Aside from getting more people access to health care, supporters of Medicare for All say that moving to this system would create efficiencies to help bring down costs of health care. The US health care system now costs nearly double what other high-income countries pay, per capita.
Under Sanders' plan, would I be able to keep my doctor?
As long as your doctor was state-licensed and a certified Medicare provider, your visit would be covered. But if your doctor chose not to participate in Medicare, you would have to either pay out of pocket or see a participating doctor.
What wouldn't the program cover?
Under the comprehensive Sanders program, the only things you would probably have to pay for would be certain elective and cosmetic procedures. But the devil is in the details, and many of those details still need to be hammered out.
For example, Medicare has contracted with and approved certain private insurers to provide additional coverage. Would a Medicare for All system be a tiered system with supplemental insurance, similar to what we have now, or would the private insurance industry go away completely? It depends on which proposal were to be approved.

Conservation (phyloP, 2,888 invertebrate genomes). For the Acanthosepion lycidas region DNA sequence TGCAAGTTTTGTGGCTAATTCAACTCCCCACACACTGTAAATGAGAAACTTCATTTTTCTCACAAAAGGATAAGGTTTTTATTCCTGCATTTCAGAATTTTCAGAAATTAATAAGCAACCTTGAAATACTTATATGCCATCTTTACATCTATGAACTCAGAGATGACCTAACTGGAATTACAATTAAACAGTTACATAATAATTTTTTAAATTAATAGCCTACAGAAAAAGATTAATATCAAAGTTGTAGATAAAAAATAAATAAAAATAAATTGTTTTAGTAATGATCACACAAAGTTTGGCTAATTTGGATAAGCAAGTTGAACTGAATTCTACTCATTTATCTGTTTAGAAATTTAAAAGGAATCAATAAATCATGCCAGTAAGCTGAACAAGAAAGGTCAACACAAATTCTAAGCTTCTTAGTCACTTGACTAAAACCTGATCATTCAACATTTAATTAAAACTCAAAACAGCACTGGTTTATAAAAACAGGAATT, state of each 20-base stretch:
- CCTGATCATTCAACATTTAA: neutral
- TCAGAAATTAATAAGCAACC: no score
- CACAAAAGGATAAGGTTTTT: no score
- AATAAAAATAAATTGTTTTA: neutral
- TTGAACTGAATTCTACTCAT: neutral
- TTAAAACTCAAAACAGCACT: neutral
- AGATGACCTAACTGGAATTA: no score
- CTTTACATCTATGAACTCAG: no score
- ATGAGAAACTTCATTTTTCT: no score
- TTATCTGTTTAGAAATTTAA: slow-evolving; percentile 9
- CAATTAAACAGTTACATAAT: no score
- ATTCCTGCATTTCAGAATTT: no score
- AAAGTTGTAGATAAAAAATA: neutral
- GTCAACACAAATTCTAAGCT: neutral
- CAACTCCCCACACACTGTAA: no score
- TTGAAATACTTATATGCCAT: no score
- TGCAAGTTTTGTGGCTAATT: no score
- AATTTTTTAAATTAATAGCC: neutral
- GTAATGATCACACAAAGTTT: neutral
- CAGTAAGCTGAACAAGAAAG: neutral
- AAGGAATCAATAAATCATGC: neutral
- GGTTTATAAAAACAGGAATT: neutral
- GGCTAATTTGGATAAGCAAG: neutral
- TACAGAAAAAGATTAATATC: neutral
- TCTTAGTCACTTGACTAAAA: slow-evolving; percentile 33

Also, keep in mind that Medicare pays doctors and hospitals less than private insurers for services, and not all hospital systems or doctors accept Medicare. The American Hospital Association found that private health plans pay hospitals about 45% more than treatment costs, while Medicare and Medicaid pay about 12% less than costs, a difference of 57 percentage points If we moved to a Medicare for All system, would all hospitals and doctors agree to this pay cut? Would they organize to demand more? These are the kind of questions that architects of an expanded system have to wrestle with.
If Sanders' Medicare for All were to become law, it wouldn't happen overnight. It would roll out over four years.